Medical Manufacturing: A leg up
- Published: June 5, 2014
Prescriptions for success in medical manufacturing
The Canadian manufacturing landscape is changing, and many metalworking shops are eyeing the growing medical market as a source of long-term opportunity. But this industry has unique requirements, and that can be daunting for a shop that has served industries with fewer regulations and shorter turnaround times. Shop Metalworking Technology reached out to the experts for advice on how to get into this market, and how to succeed.
Go ISO. It costs money to get ISO certification, but there is a close affinity between ISO 13485 and FDA requirements. "FDA manufacturing practices do not always require ISO certification," says Jon Winer, CEO of Tollos, a Barrie, ON-based manufacturer of patient handling and care products. "However, testing labs for safety as well as some manufacturing have very similar practices." Going ISO then gets you closer to FDA approval, and access to the lucrative supply chain into the US.
Look to America. Given the time and money required to get started in medical manufacturing, it only makes sense to set your sights on the US market. Obamacare has delivered some uncertainty, but that should clear in the next year. "We sell to the US market, which is suffering from the effects of Obamacare, as hospitals are worried they will get less reimbursement," says Winer. "That said, 90% of our business is in the US – it represents a much larger market opportunity."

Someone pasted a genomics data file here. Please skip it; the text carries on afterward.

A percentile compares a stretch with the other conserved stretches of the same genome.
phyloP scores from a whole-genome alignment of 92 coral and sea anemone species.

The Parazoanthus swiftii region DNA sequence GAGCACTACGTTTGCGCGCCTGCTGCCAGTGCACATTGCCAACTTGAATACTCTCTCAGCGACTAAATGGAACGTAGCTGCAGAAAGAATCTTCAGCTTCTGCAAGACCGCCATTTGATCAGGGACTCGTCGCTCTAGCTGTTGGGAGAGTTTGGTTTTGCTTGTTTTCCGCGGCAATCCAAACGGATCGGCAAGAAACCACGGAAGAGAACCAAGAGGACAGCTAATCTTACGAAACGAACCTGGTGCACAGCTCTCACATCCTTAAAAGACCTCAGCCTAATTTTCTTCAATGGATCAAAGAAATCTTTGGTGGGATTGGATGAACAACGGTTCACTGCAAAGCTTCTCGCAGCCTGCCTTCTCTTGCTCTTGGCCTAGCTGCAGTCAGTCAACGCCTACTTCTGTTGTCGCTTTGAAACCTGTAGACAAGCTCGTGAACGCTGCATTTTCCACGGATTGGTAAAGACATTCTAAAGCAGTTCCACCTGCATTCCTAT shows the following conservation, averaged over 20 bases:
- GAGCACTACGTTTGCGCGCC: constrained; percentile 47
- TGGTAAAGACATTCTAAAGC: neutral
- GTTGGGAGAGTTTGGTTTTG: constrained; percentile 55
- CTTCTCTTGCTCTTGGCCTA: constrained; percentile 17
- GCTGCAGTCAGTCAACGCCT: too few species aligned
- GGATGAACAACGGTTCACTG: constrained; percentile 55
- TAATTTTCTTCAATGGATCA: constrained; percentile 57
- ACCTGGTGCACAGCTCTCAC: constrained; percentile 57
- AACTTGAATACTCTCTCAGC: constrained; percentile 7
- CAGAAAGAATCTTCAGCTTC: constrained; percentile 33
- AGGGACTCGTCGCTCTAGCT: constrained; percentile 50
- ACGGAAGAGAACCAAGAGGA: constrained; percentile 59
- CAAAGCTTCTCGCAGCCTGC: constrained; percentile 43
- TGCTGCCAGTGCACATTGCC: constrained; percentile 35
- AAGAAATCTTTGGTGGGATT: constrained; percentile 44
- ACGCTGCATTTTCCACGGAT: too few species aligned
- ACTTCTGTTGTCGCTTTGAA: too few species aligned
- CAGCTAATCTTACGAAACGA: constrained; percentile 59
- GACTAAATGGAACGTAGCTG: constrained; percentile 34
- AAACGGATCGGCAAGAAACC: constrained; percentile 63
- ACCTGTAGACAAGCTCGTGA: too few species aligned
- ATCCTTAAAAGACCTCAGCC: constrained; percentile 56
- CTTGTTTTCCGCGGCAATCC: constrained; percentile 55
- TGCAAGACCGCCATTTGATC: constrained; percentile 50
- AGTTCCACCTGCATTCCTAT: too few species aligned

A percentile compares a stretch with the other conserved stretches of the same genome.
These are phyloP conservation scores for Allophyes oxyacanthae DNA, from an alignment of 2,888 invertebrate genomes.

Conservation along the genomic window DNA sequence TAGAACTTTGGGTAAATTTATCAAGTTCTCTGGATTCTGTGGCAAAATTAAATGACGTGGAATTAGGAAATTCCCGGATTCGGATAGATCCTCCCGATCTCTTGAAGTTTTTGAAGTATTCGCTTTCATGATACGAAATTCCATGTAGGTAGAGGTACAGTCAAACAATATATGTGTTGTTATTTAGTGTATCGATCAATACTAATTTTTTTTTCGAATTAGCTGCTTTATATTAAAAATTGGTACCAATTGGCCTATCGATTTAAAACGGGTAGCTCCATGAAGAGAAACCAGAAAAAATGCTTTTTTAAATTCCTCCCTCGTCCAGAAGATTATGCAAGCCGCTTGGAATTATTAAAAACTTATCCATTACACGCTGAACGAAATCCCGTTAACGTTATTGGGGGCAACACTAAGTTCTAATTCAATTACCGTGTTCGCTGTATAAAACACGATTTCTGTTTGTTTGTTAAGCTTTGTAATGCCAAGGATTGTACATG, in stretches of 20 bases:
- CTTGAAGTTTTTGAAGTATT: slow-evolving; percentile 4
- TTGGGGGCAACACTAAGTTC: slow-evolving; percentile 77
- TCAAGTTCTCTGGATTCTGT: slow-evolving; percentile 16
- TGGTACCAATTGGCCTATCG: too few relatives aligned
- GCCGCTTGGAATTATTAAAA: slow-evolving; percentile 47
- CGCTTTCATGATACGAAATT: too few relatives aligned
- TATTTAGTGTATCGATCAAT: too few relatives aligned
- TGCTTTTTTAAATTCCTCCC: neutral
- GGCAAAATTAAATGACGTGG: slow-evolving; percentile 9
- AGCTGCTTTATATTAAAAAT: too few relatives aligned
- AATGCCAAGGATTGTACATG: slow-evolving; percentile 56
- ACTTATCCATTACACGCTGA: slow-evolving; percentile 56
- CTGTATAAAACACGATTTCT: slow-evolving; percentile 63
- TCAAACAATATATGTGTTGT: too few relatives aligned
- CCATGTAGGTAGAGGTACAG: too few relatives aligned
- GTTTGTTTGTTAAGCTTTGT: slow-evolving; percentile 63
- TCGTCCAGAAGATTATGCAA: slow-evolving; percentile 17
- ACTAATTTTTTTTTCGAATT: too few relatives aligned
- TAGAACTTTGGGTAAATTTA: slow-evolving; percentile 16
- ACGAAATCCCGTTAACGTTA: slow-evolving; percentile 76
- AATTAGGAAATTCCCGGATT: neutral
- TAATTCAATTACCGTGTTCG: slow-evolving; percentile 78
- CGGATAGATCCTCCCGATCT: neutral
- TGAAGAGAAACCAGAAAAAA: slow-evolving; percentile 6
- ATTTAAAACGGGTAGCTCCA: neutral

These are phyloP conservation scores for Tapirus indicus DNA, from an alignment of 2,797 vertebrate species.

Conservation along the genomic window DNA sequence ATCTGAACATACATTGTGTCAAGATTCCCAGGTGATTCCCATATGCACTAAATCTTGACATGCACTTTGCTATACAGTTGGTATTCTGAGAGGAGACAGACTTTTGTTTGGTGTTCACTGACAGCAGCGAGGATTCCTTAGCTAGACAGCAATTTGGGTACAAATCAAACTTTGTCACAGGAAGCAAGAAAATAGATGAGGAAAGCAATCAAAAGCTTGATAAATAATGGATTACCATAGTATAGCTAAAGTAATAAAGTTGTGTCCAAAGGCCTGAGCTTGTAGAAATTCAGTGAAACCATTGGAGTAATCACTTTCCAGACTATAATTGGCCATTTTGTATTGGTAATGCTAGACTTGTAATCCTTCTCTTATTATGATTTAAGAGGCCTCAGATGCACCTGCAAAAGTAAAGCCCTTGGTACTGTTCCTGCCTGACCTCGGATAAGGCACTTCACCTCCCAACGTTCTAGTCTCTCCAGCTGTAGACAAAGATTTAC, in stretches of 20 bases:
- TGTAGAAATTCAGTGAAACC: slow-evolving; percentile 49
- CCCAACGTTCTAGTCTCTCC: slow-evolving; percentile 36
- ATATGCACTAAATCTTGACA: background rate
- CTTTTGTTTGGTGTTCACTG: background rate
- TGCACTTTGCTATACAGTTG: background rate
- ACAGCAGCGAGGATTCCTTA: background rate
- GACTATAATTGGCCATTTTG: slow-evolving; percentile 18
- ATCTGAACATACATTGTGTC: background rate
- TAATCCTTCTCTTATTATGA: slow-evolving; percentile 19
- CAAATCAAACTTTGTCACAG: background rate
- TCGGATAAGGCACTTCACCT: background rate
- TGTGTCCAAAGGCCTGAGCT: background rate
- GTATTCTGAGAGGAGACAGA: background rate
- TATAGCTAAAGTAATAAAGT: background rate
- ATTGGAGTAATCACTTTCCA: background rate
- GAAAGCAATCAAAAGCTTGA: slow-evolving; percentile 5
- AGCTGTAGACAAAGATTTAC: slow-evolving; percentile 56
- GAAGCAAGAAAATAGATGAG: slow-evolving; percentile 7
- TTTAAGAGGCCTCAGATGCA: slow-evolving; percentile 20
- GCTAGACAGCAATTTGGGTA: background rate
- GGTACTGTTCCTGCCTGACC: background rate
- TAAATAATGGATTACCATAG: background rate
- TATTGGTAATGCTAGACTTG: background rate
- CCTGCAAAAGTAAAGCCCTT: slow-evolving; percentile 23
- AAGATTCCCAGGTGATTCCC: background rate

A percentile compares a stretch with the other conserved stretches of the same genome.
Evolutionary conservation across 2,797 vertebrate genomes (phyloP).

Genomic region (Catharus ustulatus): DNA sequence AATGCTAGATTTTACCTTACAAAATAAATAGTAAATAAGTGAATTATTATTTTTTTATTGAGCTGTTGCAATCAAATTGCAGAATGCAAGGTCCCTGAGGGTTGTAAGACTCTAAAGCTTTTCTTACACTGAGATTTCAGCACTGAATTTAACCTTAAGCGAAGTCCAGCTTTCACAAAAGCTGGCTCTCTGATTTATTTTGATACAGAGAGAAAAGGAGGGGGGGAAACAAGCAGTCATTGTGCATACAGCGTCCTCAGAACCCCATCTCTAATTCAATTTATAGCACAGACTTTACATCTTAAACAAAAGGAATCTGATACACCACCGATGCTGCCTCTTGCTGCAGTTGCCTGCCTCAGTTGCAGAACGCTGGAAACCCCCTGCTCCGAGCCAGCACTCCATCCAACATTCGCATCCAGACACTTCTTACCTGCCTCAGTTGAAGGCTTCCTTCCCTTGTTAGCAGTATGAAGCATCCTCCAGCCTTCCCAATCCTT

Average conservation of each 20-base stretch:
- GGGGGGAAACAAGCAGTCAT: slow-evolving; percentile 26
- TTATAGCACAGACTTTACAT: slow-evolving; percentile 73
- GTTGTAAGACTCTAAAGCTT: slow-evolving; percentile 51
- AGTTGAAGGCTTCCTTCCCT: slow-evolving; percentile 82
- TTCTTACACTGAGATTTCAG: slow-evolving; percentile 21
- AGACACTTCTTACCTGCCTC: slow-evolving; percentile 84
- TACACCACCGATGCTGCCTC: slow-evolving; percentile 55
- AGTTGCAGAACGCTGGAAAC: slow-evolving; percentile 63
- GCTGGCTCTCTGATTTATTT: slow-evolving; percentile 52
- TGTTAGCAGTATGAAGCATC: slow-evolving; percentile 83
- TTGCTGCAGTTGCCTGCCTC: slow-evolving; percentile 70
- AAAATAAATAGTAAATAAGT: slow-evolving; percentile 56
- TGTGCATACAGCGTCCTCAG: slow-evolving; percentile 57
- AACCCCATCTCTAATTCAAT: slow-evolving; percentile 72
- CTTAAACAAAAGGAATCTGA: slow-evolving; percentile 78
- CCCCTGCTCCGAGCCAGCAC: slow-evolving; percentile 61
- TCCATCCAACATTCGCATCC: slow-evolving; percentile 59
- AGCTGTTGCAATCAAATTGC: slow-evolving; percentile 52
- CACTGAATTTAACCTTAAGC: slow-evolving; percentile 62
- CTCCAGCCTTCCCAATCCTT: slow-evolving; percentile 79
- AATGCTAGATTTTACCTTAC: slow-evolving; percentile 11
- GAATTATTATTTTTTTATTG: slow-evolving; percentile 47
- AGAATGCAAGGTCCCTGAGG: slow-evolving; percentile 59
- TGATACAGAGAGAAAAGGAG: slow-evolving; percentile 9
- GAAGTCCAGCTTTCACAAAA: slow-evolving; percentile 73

Find transferable skills. If the medical industry is new to you, it makes sense to look internally for transferable skills. If you don't have them, go out and get them. "We have two former Magna executives working for us," says Winer. "The automotive sector was having difficulties, and we have now picked up expertise in plant management, mechanical skills like tool and die, as well as electronics."
Learn the business. To succeed in the medical industry, you have to know how the business works. This, according to Rob Henderson, President and CEO of Biotalent, is one of the industry's biggest challenges. "The problem is that people don't know the business of science, the regulatory issues. Many people also lack the skills required when looking for industry specific financing." Getting the qualified business development, financing, and leadership skills are a must if metalworking companies are to succeed in the medical sector.
Get some partners, and show value. To participate in the medical manufacturing market, you can't go it alone. "In order to continue to build on successes, Canada's device manufacturers need to continue to work with industry partners and government," says Brian Lewis, President & CEO of MEDEC, which represents medical technology companies in Canada. Lewis says that those companies that partner to add value will have a better chance of succeeding. "It's important to show that innovative medical devices can improve patient outcomes, while reducing costs to the overall health care system at the same time."
And to do that, says Lewis, manufacturers had better be ready to show the value of their technology. SMT
Medical device market data
From 2007 to 2012, Canadian medical device exports increased from $1.7 billion to $1.8 billion. Canada's largest trading partner for medical devices is the US. In 2012, Canada's medical device exports to the US were $1.2 billion, or 64.7% of Canada's total medical device exports. In 2012, Germany (4.5% of total), China (3.1%) and France (2.7%) constituted the next three leading destinations for Canada's medical device exports. In 2012, China (7.0% of total), Germany (6.3%) and Mexico (4.7%) constituted the next three leading sources of Canada's medical device imports after the US.